Eighty-five people, one of whom was presumably guilty, and the rest whom were possible witnesses, each had their small pieces that might fit into the great jig-saw puzzle. Eighty-five people, spread over four different continents. Just to locate them was a Herculean task. He didn’t dare think about the process of getting testimony from all of them and collecting the reports and going through them.
There are no clues in Roseanna conveniently left to help solve the crime. What’s required here is old-fashioned police work, following defined procedures, to whittle that list of eighty-five down to a single murderer. The cops read over case notes countless times; they scour testimonies again and again; each time they hope to spot something between the lines that they haven’t seen before. The problem they have is that in real life people are not so much black or white as they are shades of grey and so justice comes to face the obstruction of ulterior motives and withheld confessions. This quality of people is something of which Beck is conscious, as shown in one particularly wooden moment, where he separates himself from the media sensationalists that cover such stories:
Martin Beck straightened up. ‘Remember that you have three of the most important virtues a policeman can have,’ he thought. ‘You are stubborn and logical, and completely calm. You don’t allow yourself to lose your composure and you act only professionally on a case, whatever it is. Words like repulsive, horrible, and bestial belong in the newspapers, not in your thinking. A murderer is a regular human being, only more unfortunate and maladjusted.’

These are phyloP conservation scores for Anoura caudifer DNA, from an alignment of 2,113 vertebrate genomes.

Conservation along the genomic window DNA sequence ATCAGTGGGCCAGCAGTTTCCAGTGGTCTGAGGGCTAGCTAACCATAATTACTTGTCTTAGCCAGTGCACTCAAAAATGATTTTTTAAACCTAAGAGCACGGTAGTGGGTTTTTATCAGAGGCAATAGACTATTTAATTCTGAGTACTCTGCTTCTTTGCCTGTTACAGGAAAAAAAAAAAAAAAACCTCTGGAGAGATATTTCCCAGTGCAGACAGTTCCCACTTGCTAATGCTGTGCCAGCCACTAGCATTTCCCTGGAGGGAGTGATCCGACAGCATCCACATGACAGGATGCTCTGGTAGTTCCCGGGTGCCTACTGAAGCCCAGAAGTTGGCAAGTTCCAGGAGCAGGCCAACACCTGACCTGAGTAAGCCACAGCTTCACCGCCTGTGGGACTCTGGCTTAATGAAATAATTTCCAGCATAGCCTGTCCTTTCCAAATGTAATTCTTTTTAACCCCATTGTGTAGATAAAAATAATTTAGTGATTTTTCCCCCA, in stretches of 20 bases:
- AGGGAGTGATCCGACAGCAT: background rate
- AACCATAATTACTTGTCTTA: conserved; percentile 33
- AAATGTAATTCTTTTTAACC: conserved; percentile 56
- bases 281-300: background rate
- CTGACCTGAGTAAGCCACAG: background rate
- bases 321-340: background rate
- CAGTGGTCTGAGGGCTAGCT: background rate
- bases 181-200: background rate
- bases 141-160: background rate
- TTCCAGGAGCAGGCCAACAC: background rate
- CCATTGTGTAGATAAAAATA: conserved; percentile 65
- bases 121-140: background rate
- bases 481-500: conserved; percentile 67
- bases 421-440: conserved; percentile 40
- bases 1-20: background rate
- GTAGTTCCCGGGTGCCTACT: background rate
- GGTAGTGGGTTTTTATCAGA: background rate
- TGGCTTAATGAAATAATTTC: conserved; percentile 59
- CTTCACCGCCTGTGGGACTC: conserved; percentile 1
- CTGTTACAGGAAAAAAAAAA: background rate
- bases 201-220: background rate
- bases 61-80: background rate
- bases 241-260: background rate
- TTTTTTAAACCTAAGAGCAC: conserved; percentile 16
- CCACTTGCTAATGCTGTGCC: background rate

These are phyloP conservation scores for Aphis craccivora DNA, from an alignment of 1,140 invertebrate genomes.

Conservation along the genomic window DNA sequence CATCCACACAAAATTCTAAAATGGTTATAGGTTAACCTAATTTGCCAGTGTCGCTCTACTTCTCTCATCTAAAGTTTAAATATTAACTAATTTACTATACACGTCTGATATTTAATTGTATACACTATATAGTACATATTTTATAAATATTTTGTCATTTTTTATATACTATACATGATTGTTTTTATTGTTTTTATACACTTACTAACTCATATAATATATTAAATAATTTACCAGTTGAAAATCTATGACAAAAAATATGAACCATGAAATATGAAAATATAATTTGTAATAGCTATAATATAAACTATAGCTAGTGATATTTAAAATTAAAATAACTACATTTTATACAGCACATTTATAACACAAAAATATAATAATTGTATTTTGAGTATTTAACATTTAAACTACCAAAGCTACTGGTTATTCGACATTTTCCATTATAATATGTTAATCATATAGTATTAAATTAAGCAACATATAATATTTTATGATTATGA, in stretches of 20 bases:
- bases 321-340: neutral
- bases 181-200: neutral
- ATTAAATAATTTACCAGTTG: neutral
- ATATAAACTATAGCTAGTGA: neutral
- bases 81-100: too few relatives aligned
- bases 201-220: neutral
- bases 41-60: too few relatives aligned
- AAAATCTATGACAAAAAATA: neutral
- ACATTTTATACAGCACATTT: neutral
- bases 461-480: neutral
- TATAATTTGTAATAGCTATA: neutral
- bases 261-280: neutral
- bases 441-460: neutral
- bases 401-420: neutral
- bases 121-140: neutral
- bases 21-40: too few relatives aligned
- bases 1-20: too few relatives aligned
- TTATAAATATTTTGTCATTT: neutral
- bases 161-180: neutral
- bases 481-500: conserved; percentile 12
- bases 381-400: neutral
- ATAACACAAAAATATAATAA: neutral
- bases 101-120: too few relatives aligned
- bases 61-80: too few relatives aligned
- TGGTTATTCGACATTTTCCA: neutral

When Wahlöö and Sjöwall wrote their Beck novels they took on alternate chapters. Any inconsistency of style is perhaps ironed out by translation, but the prose here, spare and taut, is little more than functional, yet it also reflects those policeman’s virtues: calm and logical and stubborn. There are times when dialogue feels stilted but it’s a minor deflection from the narrative that is almost, from start to finish, gripping in its way without, given that it was translated over forty years ago, feeling dated.
Although the first of ten novels, the expectation was that they would be taken as a single, larger arc called The Story Of A Crime. Of the crime in Roseanna, I’ve barely mentioned it as that would detract from the experience of rolling up the sleeves and following the logical progression of Martin Beck and his team as the day job becomes an obsession —
Martin Beck remained and listened to the work day die away. The telephones were the first to become silent, then the typewriters, and the sound of voices stopped until finally even the footsteps in the corridors could no longer be heard.
— and the seemingly impossible case has its story unravelled and the resulting thread leads from eighty-five suspects to one. Most crimes may be a mystery in the beginning, but they can be measured in the satisfaction of their conclusion. And, so, with this one case satisfying, it’s a pat on the back and back to the day job: there’s nine more cases to be solved.
June 18, 2010